Lou Leone, the new city administrator for Harvard, is a big believer in the “two birds, one stone” management method.
If the manager can find thing that will help the community and its residents that has a ripple effect, fixing a few problems at once, that is what he prefers to do, Leone said.
Leone’s first day at Harvard was Dec. 12. He replaced David Nelson, who was the Harvard city administrator for 35 years and who officially retired this week.
The city was looking for someone much like Nelson “with a willingness to work with staff and experience in other positions to take over,” 3rd Ward Alderman Charles Gorman said.
“I think that with the meetings he had with staff and the conversations with the various department heads, this was a good fit and he would work out real well,” Gorman said.
Leone said his career in public administration has not been that long. An Illinois native, he received his degree in business administration from Millikin University in Decatur and spent some time working as a delivery driver in Lake County and Chicago. But when his wife was pregnant with their first child, he decided he needed to do something more.
So he earned a paralegal certificate and began working for a Chicago patent attorney.
His first taste of public administration came when the Leone family moved to Plainfield, where Leone ran for and became president of his homeowners association. “I ripped up the budget and put it back together,” Leone said.
At the tail end of the Great Recession, in 2010, Leone was laid off from the law firm and the family moved to the Denver suburbs, where he again went to work for a patent law firm.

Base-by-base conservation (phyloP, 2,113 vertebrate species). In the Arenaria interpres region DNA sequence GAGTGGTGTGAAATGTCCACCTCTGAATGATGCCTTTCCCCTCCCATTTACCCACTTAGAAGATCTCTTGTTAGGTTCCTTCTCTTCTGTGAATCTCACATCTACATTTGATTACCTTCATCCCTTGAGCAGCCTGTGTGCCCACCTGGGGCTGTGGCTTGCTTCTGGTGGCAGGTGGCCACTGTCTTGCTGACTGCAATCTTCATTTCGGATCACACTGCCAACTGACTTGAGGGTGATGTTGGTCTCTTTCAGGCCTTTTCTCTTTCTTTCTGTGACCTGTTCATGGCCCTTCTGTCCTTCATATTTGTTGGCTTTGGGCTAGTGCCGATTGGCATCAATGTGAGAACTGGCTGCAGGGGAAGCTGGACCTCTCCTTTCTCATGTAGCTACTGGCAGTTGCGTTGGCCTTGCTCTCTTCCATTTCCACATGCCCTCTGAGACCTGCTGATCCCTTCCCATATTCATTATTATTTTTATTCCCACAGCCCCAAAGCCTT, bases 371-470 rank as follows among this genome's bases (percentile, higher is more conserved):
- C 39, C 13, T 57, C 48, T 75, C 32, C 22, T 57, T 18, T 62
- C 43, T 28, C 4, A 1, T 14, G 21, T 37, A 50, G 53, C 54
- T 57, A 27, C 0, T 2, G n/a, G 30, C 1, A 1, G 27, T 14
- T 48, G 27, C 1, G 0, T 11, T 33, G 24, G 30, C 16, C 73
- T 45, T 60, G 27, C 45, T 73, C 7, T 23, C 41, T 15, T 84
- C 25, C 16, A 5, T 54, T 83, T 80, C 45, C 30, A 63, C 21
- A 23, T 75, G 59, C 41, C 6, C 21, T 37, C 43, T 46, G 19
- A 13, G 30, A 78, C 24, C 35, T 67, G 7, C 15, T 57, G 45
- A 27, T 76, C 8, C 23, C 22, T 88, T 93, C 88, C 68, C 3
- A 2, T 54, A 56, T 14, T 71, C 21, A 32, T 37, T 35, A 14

Still, he said, he enjoyed public administration. In 2013, Leone went to night school to earn a master’s degree in public administration. He graduated from that program in 2015 at 43 years old. “I am a late bloomer in this,” Leone said.
He learned the job quickly. At his first city manager job, in Kansas, the city operated its own electric distribution grid, but breakdowns over the years meant that when the wind blew, the lights flickered.
He “knew nothing about electric itself” when he got the job, Leone said. But over his four year there, Leone said he was able to not only negotiate a better deal with the town’s electricity supplier, but also to put in a new generator for the city that allows it to sell excess power back to the supplier.
Then, at his last administrator gig in Nebraska, Leone negotiated a deal to bring a second water line into the city serving its hospital, while also opening up a swath of new land for desperately needed housing development.
In Harvard, he is already looking for ways to help bring in grant funds to help the town deal with its biggest issue: roads and road maintenance.
According to a study given to the city earlier this year, a majority of Harvard’s roads are in poor condition. The funding Harvard receives from the state’s gas tax is not enough to keep up, city official said. A referendum on the April 4 ballot will ask city voters to approve a sales tax increase to fund those repairs, a proposition they voted down in June.
As he searched for another way to address the roads, Leone asked city staff to take National Incident Management System training offered through FEMA. In the next four or five years, FEMA will require that training to receive agency grants, he said.
How does that help Harvard roads? Federal disaster mitigation grants could perhaps help the city pay for some of the needed road improvements, Leone said.
“It is multiple birds with one stone,” he said.
It is his hope to not only get voters behind the sales tax hike, but also create a maintenance plan, look at construction bonds, and other fixes to keep roads usable for a few more years, he said.
“That would be one less thing we have to worry about. Even if we have to take out a 20-year [construction] bond, if it lasts 40 years before it is due for replacement, it means that bond has been paid off” before the road is rebuilt, Leone said.
The other concerns he hopes to address as Harvard administrator is the need for new and diverse housing and additional economic growth, Leone said.
An equipment reserve plan is also high on his list. A good plan, he said, should rotate vehicles out before maintenance costs take too much out of the budget.
“If I can find $10 in the budget, then take that and apply it to something else, it becomes a cascading affect. If we can do that and drive the taxes down, then we don’t need to rely on taxes. It becomes self-sustaining,” Leone said.